By considering the entire sequence of a protein, researchers can now construct more elaborate evolutionary trees with many species in each taxonomic group. Figure 3-33 presents one such tree for bacteria, based on sequence divergence in the protein GroEL (a protein present in all bacteria that assists in the proper folding of proteins). The tree can be refined by basing it on the sequences of multiple proteins and by supplementing the sequence information with data on the unique biochemical and physiological properties of each species. There are many methods for generating trees, each with its own advantages and shortcomings, and many ways to represent the resulting evolutionary relationships. In Figure 3-33, the free end points of lines are called "external nodes"; each represents an extant species, and each is so labeled. The points where two lines come together, the "internal nodes," represent extinct ancestor species. In most representations (including Fig. 3-33), the lengths of the lines connecting the nodes are proportional to the number of amino acid substitutions separating one species from another. If we trace two extant species to a common internal node (representing the common ancestor of the two species), the length of the branch connecting each external node to the internal node represents the number of amino acid substitutions separating one extant species from this ancestor. The sum of the lengths of all the line segments that connect an extant species to another extant species through a common ancestor reflects the number of substitutions separating the two extant species. To determine how much time was needed for the various species to diverge, the tree must be calibrated by comparing it with information from the fossil record and other sources.

As more sequence information is made available in databases, we can generate evolutionary trees based on a variety of different proteins. Some proteins evolve faster than others, or change faster within one group of species than another. A large protein, with many vari able amino acid residues, may exhibit a few differences between two closely related species. Another, smaller protein may be identical in the same two species. For many reasons, some details of an evolutionary tree based on the sequences of one protein may differ from those of a tree based on the sequences of another protein. Increasingly sophisticated analyses using the sequences of many different proteins can provide an exquisitely detailed and accurate picture of evolutionary relationships. The story is a work in progress, and the questions being asked and answered are fundamental to how humans view themselves and the world around them. The field of molecular evolution promises to be among the most vibrant of the scientific frontiers in the twenty-first century.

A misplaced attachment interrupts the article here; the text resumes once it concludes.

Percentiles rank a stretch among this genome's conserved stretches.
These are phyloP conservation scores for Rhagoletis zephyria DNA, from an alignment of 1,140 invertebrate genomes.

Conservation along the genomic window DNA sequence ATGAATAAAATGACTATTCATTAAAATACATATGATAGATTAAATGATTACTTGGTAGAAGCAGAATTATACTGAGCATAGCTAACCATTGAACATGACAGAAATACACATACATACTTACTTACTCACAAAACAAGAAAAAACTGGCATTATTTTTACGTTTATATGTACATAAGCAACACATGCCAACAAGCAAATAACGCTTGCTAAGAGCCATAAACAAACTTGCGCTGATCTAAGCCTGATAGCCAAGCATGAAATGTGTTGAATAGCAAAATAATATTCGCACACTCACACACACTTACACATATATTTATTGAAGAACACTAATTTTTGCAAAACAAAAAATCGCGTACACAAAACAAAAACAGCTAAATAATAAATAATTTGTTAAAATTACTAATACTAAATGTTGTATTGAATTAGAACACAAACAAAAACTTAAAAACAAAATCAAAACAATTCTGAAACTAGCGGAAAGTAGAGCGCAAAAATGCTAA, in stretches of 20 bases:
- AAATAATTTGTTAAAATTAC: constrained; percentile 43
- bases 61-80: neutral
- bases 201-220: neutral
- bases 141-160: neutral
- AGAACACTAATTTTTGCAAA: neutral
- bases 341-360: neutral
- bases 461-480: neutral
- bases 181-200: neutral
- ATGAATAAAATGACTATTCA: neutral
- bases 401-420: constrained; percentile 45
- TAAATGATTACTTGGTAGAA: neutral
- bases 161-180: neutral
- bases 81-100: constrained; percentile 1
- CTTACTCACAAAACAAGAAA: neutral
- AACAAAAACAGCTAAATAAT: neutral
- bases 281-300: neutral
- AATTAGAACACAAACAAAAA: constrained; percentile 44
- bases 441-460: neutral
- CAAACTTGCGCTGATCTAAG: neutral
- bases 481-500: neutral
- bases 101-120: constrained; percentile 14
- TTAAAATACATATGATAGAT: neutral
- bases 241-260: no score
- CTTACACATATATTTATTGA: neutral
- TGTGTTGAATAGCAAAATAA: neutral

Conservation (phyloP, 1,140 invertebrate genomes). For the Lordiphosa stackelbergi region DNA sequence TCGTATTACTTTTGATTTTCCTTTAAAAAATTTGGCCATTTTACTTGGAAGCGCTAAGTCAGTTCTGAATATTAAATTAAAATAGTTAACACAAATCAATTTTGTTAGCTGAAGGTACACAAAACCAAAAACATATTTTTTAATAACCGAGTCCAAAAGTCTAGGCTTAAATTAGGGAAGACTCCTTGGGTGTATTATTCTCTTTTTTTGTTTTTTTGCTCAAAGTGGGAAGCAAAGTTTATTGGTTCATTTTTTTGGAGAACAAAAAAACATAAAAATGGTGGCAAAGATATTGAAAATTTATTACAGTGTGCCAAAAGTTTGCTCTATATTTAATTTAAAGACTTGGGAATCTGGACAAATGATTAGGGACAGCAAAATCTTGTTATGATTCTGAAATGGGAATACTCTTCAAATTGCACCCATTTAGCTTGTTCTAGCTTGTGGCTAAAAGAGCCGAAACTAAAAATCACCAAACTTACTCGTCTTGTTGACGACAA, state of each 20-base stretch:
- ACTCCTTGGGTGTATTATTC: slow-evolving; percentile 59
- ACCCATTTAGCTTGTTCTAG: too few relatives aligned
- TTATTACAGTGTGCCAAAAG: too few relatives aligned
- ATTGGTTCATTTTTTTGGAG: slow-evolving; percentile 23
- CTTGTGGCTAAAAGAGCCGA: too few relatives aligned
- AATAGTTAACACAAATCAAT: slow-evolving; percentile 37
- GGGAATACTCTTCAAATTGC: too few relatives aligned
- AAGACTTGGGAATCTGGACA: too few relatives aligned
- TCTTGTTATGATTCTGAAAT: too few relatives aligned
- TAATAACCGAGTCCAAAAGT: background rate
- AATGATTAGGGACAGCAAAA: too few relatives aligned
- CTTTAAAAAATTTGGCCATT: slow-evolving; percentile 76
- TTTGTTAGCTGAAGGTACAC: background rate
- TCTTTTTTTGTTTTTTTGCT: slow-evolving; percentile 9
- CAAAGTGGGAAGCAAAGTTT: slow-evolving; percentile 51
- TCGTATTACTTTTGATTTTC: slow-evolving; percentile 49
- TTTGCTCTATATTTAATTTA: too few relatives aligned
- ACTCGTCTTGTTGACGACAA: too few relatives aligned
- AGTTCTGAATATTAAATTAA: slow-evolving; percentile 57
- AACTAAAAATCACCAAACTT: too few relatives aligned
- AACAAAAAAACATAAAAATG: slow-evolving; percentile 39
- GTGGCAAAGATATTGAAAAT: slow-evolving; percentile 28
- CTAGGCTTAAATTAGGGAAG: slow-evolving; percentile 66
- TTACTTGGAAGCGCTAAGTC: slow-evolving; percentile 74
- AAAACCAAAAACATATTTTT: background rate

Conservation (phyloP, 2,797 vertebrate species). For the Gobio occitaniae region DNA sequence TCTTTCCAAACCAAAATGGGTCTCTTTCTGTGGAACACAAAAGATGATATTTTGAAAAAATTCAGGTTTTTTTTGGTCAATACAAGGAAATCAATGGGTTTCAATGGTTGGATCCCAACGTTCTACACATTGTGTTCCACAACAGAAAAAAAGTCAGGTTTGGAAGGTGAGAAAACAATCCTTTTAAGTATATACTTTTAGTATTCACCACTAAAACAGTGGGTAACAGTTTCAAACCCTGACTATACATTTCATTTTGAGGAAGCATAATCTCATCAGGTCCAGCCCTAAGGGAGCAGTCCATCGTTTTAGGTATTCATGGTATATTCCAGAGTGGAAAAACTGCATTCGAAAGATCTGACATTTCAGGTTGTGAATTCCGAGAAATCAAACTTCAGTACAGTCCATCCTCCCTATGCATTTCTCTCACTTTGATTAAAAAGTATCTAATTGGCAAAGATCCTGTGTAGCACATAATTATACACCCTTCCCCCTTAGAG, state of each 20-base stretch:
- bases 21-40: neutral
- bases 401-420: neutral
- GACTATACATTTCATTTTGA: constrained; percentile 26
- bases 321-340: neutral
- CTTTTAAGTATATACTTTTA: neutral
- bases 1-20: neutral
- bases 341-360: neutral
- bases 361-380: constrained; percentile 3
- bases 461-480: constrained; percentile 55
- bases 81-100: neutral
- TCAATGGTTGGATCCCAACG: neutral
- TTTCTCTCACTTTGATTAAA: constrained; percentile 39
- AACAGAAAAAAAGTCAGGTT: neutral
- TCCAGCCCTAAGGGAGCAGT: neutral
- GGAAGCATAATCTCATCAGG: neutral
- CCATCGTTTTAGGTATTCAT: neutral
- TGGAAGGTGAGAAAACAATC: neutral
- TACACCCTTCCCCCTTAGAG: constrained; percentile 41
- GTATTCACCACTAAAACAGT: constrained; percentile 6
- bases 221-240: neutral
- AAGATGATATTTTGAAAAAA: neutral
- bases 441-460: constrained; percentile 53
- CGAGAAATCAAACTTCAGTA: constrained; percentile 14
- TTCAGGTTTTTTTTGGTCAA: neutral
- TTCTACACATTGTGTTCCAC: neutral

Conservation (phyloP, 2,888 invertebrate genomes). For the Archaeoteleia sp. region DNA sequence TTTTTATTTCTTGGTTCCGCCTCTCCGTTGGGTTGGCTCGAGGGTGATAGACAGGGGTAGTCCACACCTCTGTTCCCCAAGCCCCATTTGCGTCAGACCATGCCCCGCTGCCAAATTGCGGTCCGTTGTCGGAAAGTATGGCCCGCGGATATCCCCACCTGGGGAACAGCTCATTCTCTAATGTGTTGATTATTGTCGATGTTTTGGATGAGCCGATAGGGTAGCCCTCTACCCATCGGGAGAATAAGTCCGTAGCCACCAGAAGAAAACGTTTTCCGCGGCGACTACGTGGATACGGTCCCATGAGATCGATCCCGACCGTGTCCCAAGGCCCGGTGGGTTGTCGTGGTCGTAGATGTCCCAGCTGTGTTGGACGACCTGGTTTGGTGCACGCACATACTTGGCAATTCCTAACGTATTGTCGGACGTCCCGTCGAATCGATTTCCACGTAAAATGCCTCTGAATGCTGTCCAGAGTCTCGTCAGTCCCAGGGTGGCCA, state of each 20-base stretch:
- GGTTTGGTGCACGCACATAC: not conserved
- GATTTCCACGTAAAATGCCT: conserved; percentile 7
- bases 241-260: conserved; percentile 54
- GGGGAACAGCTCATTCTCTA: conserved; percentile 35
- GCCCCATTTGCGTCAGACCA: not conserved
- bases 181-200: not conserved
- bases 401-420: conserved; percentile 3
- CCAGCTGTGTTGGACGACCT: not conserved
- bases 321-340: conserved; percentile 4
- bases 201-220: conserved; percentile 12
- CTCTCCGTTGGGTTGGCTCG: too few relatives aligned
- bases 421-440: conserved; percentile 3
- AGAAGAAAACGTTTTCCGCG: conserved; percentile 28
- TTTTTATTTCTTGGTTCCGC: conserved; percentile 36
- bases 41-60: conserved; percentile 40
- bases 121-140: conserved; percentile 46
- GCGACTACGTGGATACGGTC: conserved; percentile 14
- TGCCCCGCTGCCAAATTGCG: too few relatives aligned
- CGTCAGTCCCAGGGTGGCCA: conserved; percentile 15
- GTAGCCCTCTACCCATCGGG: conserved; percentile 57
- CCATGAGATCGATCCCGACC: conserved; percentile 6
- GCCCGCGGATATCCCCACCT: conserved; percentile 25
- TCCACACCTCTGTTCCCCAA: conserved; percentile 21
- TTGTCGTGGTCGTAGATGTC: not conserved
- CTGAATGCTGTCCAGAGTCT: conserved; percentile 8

SUMMARY 3.5 Protein Sequences and Evolution

■ Protein sequences are a rich source of information about protein structure and function, as well as the evolution of life on this planet. Sophisticated methods are being developed to trace evolution by analyzing the resultant slow changes in the amino acid sequences of homologous proteins.

Chlamydia

Chlamydia trachomatis

Borrelia burgdorferi a nQ

Chlamydia psittaci Bacteroides C Porphyromonas gingivalis

ô/e H Helicobacter pylori

Legionella pneumophila Pseudomonas aeruginosa

Yersinia enterocolitica Salmonella typhi Escherichia coli

Rickettsia tsutsugamushi

0.1 substitutions/site

Chlamydia

Chlamydia trachomatis

Borrelia burgdorferi

Chlamydia psittaci Bacteroides C Porphyromonas gingivalis

Yersinia enterocolitica Salmonella typhi Escherichia coli

Rickettsia tsutsugamushi

0.1 substitutions/site

Agrobacterium tumefaciens

Zymomonas mobilis

Spirochaetes communis

FIGURE 3-33 Evolutionary tree derived from amino acid sequence comparisons. A bacterial evolutionary tree, based on the sequence divergence observed in the GroEL family of proteins. Also included in this tree (lower right) are the chloroplasts (chl.) of some nonbacterial species.

Spirochaetes

Thermophilic bacterium PS-3

Bacillus subtilis

Staphylococcus aureus

Clostridium acetobutylicum Clostridium perfringens

Streptomyces coelicolor

Mycobacterium leprae Mycobacterium tuberculosis

Streptomyces albus [gene]

Agrobacterium tumefaciens

Zymomonas mobilis

Cyanidium caldarium chl. Synechocystis communis chl.

Triticum aestivum chl. Brassica napus chl. Arabidopsis thaliana chl.

Quick Permanent Weight Loss

Quick Permanent Weight Loss

A Step By Step Guide To Fast Fat Loss. Do you ever feel like getting rid of the extra weight of your body? If you do, it‟s quite normal because

Get My Free Ebook


Post a comment